Narrowband UVB – now considered the gold standard of treatment for vitiligo covering more than 20% of the body. Narrowband UVB (NB) uses the portion of the UVB spectrum from 311-312 nm. This region has been determined to help stimulate pigment cells to produce melanocytes in less time than it takes to burn the skin. Any kind of light therapy has a suppressive effect on the immune system, so it can possibly stop new areas from forming as well. NB can be done in the doctor’s office with a full-body cabinet or, with a doctor’s prescription, from home using a full-length panel or a handheld device. The handhelds are very convenient for small areas of vitiligo but are too tedious and cumbersome to use for larger percentages as they cover a very small area at a time. NB is sometimes used in combination with other topical treatments, but is effective for many on its own. NB can be used on children old enough to stand still and keep goggles on. Results are often seen beginning between 30 and 60 treatments, and treatment is usually given 3 times a week. Potential side effects of NB include burning if used for too long. If using a full-body panel or box, the normal skin may tan, increasing the contrast. Only full sized body units provide the immune suppression needed for stabilization that may halt further pigment loss, as the handheld units only treat isolated areas. As long as the patient is old enough to understand that they must keep their eyes closed at all times, and has an annual eye exam, research has shown that it is safe to expose the eyelid to NB-UVB light. The exception to this would be if a psoralen had been used.

PUVA – “Psoralen” plus “UVA” light. Formerly the gold standard of treatment, PUVA has mostly been surpassed by NB-UVB as NB-UVB is at least as effective and has fewer side effects. The psoralens are typically taken orally, but can also be used topically. A UVA light box or sun may be used to provide the light component. Melaginina that is available in countries outside the US is a psoralen and must be used with caution and under a doctor’s care. Treatments are usually given 3 times per week. Side effects of PUVA include burning, stomach upset, liver issues, and cataracts. To prevent the possibility of cataract formation you must wear sunglasses, which protect your eyes against UVA, for 12- 24 hours after taking the tablets. Sunglasses labeled UV 400/UVB/UVA protection 100% are recommended. PUVA is used less often in children because of the risk of side effects.

Narrow-Band UVB Comparison – Narrow Band Ultra Violet B Light is a relatively new technology on the vitiligo front. In the past, most doctors have used the PUVA system, which involved the use of Ultra Violet A light exposure and the taking of Psoralen pills. However, side effects for many people were unbearable. Narrow Band UVB light panels and cabinets solve the problems of over-exposure to ultraviolet by maximizing delivery of narrow-band UVB radiation (in the 311-312 nanometer range, the most beneficial component of natural sunlight) while minimizing exposure to superfluous UV radiation.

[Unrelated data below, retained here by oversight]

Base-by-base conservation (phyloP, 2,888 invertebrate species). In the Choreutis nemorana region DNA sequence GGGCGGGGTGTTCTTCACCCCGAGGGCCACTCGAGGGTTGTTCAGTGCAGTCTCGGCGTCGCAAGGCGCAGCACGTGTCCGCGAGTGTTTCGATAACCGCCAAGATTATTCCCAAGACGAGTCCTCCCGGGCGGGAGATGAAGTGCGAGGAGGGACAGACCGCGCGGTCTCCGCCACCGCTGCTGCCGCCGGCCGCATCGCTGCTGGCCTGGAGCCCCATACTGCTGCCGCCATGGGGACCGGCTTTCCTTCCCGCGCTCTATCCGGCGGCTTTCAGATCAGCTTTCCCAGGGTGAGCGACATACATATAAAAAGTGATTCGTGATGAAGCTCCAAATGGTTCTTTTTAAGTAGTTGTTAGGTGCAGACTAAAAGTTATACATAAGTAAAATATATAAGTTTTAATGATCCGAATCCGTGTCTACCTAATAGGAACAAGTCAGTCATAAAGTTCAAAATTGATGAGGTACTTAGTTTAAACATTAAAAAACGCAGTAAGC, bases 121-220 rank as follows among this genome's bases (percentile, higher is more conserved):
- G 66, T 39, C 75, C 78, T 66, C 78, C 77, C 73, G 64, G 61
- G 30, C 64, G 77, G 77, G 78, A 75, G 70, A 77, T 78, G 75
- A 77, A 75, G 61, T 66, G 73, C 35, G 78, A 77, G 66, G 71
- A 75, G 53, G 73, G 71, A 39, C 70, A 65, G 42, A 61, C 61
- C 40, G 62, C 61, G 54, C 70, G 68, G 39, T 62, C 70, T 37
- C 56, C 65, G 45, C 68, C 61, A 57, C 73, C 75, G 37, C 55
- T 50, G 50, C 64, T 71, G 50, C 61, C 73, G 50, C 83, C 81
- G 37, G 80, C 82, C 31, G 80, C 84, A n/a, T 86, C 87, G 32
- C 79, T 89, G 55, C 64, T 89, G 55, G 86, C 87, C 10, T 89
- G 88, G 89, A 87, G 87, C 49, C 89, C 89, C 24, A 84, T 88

This allows patients to receive photo-therapy treatments with less risk of severe burning or pathogenic exposure to UV in harmful ranges. (It also avoids the adverse side effects of the psoralens used in conventional PUVA therapy, since UVB treatment requires no supplemental drugs.) These benefits have made Narrow Band UVB systems increasingly popular with vitiligo patients and their doctors.

Even better is that Narrow B UVB light systems are available in home-sized panel systems and cabinets, which many are finding far more convenient than frequent trips to their dermatologist’s office. Though many people buy complete surrounding cabinets, some doctors suggest that panels are actually more effective, and that the optimum distance from the bulbs for the area being treated is about 7 inches. Time exposures should be discussed with your dermatologist prior to using a light panel or cabinet, as the exposure times vary greatly depending on how long you have been treating, and your skin tone.

Narrow band UVB eliminates superfluous and harmful UV by emitting only wavelengths of 311-312 nanometers. Conventional broad band UVB lamps emit a variety of wavelengths ranging from 280-330 nm. Clinical studies show the peak therapeutic effectiveness of UVB to be within the range of 295-313 nm, but wavelengths below 300 nm can cause erythema or severe burning and increase the risk of skin cancer. The 311-312 range is considered by many to afford optimum safety.

Excimer laser – A targeted NB machine typically using the 308 nm portion of the spectrum. Laser can be very effective for smaller areas of stable vitiligo. As it treats a small area, it is inefficient for larger areas or percentages. Results from laser treatments frequently occur more quickly than with other treatments. Because laser treatments are expensive, it is typically only used on stable vitiligo because when the vitiligo is active there is a greater chance of pigment being lost afterwards. Hands and feet are often not treated with laser because it is less effective there. Treatments are generally 2-3 times per week. Potential side effects include burning.